Law of Self Defense Podcast: November 8, 2017

This video podcast is mostly a capture of the 30-minute Facebook Live session conducted on November 8, 2017.

Topics covered include: the Sutherland TX First Baptist Church massacre; defense of others, in considerable detail; deadly force and the relevance of exceptional skill in the context of martial arts; reasonableness in the context of a combat veteran; calling 911 in the context of being in a rural area without cell signal; and much more.

You can view this video podcast either on the Law of Self Defense Patreon Channel.

Law of Self Defense Podcast: October 11, 2017

This video podcast is mostly a capture of the 30-minute Facebook Live session conducted on October 11, 2017.

Topics covered include: self-defense insurance not being a “get out of jail free card;” the legal risks of unusual/exotic self-defense tools/weapons; the importance of having a non-deadly force self-defense tool/weapon; the importance of well-rounded self-defense strategy in place including deadly force, non-deadly force, self-defense laws, avoidance techniques, trauma care, etc.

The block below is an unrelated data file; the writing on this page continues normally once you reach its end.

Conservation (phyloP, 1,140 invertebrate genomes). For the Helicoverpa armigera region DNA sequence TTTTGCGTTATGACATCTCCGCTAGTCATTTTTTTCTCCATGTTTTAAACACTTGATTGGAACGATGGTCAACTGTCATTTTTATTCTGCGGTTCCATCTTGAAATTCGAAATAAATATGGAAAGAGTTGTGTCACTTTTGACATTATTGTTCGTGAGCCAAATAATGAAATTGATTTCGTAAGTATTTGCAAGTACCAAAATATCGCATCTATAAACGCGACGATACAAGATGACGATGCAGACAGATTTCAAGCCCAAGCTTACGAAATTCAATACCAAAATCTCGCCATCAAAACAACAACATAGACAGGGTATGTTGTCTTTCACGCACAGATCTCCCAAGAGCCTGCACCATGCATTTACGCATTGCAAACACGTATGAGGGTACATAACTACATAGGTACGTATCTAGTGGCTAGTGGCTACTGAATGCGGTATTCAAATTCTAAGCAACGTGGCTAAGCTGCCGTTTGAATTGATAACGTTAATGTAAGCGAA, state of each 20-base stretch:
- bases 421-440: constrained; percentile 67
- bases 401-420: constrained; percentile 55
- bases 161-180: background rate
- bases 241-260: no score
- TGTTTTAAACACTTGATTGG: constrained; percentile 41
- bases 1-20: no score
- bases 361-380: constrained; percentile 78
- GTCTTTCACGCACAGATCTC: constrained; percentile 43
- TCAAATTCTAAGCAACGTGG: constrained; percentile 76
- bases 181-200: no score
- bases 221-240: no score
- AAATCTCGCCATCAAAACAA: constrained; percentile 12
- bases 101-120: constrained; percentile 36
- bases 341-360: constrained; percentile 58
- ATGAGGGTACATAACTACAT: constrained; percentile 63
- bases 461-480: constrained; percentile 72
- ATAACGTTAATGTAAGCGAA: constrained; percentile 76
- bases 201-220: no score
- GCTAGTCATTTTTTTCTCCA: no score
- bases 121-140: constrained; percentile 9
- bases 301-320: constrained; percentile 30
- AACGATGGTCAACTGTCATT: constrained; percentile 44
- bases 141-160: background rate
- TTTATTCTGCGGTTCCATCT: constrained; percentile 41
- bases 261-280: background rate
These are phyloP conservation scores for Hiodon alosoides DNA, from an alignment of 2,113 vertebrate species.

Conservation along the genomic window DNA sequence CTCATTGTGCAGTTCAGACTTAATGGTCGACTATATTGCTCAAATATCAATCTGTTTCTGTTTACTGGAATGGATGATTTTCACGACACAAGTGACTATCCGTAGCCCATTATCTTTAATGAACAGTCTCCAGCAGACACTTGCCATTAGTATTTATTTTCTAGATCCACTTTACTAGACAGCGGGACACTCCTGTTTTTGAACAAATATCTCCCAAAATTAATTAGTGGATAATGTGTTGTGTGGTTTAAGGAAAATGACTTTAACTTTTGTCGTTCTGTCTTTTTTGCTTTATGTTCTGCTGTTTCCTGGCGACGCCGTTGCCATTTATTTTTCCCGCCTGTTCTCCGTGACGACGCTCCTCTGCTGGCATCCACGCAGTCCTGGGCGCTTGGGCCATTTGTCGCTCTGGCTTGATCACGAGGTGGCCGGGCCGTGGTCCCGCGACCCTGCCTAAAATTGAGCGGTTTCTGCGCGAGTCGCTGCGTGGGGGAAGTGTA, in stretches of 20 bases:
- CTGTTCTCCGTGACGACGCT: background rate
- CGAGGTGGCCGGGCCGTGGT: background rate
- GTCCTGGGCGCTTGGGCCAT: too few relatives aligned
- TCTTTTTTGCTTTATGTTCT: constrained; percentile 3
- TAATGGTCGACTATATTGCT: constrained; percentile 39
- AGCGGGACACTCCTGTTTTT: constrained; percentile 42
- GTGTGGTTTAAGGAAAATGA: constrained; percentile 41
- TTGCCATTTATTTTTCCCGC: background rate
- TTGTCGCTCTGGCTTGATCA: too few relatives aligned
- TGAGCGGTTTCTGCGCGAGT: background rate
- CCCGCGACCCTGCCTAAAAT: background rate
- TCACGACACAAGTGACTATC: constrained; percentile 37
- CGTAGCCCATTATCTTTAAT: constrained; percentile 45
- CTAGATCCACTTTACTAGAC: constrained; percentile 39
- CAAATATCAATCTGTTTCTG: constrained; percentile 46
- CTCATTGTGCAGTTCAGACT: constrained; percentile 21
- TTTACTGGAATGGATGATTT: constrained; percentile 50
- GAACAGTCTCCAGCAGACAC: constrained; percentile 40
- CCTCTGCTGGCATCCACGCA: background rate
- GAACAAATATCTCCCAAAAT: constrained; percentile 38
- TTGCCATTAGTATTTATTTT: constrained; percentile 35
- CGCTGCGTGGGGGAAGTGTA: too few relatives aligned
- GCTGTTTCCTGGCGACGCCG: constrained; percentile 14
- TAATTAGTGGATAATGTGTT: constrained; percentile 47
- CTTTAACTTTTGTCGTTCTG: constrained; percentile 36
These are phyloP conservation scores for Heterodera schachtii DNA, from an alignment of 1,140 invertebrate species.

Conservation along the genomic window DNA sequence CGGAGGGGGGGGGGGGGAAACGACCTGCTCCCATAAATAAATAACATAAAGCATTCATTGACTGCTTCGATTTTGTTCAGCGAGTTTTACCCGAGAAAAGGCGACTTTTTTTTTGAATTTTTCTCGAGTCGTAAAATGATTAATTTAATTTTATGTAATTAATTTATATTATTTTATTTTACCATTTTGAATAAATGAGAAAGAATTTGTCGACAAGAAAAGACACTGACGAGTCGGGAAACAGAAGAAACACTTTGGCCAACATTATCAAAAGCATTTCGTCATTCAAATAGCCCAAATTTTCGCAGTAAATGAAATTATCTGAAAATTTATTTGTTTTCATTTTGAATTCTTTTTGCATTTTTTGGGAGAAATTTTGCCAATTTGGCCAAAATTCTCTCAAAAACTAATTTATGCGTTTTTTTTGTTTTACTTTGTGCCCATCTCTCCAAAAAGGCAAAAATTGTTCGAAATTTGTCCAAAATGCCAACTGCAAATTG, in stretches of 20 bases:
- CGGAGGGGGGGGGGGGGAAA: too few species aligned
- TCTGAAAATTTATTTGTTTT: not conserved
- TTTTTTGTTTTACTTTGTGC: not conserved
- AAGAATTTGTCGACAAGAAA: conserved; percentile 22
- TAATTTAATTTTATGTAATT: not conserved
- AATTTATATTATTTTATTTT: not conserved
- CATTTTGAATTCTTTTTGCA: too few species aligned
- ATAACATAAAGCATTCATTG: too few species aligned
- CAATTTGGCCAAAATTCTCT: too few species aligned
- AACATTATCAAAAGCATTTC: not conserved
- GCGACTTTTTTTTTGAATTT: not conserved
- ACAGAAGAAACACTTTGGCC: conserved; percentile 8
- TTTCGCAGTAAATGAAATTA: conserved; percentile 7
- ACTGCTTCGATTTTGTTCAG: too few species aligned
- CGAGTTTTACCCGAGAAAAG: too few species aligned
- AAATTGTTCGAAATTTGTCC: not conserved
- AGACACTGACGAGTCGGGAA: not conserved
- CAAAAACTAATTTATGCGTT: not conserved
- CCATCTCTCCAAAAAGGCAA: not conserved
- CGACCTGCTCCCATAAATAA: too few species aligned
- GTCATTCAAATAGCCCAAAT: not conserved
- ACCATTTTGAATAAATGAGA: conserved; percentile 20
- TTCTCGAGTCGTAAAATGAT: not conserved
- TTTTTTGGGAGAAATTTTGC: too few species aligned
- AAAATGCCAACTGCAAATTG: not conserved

You can view this video podcast either on the Law of Self Defense Patreon Channel.

Law of Self Defense Podcast: October 4, 2017

Topics covered include: The Las Vegas mass shooting this past weekend, the proposal by some in the gun community that the pro-2A crowd decline to comment on the politics of gun control for 72 hours after such an event, the prospective legal issues around intervening with force in an active shooter scenario, the news that USCCA has upgraded their coverage of criminal defense cases to $250,000 in a new “ELITE” level offering, and other miscellaneous topics suggested in the comments.

You can view this video podcast either on the Law of Self Defense Patreon Channel.

Law of Self Defense Podcast: September 20, 2017

Topics covered include: Rossiter v. Alaska, an appellate case in which a murder conviction was overturned because the appeals court determined that neither the defense attorney, the prosecutor, or the trial judge properly understood Alaska self-defense law. Critically important to know those stuff for yourself.

Also, the acquittal of another police officer in a case involving the use of deadly force by the officer against a non-compliant, armed, black suspect.

You can view this video podcast either on the Law of Self Defense Patreon Channel.